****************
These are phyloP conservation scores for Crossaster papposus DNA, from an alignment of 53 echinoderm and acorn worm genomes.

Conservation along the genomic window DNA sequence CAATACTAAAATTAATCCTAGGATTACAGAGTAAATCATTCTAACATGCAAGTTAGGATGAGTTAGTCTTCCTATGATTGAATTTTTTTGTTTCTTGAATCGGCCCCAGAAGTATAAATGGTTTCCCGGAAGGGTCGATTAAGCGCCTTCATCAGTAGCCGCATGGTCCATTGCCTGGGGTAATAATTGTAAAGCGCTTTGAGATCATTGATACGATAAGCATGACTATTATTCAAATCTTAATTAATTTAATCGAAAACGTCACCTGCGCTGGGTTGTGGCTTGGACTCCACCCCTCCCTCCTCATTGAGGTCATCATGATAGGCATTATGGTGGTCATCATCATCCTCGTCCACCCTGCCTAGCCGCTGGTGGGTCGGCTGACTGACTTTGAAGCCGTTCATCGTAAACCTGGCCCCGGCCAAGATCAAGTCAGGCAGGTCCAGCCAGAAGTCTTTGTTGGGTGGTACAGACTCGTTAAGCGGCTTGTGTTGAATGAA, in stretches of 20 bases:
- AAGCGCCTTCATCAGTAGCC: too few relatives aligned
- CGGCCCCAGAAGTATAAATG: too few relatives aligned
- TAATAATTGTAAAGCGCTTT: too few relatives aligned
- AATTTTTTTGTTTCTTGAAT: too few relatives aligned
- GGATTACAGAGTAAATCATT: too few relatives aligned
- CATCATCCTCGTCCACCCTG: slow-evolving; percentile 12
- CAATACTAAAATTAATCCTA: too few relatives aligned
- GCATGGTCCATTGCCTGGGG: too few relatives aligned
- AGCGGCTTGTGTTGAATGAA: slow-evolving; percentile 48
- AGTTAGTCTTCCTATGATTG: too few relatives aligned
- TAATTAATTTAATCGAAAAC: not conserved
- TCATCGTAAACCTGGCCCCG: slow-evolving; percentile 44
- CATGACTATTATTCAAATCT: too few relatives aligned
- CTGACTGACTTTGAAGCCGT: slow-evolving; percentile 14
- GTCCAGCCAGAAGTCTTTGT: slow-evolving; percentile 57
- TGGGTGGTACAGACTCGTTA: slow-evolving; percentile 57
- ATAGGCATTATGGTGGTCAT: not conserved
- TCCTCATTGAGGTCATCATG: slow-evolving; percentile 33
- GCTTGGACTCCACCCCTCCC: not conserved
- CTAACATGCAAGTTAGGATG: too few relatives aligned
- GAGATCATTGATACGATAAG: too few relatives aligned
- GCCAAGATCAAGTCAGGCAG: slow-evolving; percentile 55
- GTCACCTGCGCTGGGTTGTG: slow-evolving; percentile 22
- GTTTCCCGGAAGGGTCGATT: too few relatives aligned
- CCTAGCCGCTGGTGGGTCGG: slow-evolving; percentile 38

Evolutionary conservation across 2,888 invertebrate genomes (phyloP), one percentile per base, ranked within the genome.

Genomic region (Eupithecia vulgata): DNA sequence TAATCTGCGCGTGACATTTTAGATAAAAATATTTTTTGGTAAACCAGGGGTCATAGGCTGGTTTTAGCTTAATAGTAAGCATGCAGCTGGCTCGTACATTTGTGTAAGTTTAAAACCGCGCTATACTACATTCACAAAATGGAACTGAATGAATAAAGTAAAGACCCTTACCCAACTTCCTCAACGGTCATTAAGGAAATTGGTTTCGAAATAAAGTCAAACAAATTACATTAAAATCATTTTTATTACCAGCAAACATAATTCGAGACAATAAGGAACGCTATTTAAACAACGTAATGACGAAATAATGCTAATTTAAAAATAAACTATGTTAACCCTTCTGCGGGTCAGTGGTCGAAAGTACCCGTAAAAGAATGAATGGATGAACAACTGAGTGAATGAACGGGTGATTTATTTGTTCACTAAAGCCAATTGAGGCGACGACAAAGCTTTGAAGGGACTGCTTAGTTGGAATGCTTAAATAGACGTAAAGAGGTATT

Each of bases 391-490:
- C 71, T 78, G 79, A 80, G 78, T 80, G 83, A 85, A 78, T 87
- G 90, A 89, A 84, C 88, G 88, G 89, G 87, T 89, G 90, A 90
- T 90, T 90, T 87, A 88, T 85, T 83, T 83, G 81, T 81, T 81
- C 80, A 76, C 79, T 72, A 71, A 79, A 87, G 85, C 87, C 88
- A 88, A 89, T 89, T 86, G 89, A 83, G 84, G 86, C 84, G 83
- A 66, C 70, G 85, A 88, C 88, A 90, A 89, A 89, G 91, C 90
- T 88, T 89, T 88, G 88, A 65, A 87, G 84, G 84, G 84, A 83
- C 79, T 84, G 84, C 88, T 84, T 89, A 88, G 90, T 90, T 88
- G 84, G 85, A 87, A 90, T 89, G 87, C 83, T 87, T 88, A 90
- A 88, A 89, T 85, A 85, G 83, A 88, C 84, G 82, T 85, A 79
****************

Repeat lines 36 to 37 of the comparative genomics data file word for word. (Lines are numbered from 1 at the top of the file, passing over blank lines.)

- A 66, C 70, G 85, A 88, C 88, A 90, A 89, A 89, G 91, C 90
- T 88, T 89, T 88, G 88, A 65, A 87, G 84, G 84, G 84, A 83